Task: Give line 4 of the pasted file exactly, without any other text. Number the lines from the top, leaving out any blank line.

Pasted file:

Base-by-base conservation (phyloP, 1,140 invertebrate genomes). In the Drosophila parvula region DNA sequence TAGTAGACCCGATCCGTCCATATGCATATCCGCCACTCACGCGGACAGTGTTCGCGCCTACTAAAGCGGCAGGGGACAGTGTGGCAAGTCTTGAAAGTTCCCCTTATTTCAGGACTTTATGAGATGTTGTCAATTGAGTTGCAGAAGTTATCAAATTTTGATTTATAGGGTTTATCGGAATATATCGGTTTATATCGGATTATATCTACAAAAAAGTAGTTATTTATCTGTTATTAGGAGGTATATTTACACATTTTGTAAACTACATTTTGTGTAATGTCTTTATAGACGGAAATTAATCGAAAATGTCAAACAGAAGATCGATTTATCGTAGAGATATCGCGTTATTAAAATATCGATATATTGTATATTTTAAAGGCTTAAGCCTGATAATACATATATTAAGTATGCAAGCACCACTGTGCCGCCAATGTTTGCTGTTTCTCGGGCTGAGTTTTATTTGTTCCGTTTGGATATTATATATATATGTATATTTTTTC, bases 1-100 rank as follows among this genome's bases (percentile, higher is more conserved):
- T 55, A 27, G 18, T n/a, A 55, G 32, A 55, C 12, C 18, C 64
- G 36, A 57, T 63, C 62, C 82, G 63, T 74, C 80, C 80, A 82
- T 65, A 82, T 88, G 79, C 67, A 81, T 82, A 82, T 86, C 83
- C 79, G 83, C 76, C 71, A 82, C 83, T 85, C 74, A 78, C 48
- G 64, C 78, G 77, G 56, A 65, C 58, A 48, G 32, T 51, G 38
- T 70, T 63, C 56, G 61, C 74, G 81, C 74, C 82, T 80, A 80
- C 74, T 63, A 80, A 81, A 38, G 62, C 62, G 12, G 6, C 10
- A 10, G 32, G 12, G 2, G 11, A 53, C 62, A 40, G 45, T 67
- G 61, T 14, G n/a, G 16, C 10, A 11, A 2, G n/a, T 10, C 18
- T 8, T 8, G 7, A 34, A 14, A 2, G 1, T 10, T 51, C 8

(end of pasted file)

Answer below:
- T 65, A 82, T 88, G 79, C 67, A 81, T 82, A 82, T 86, C 83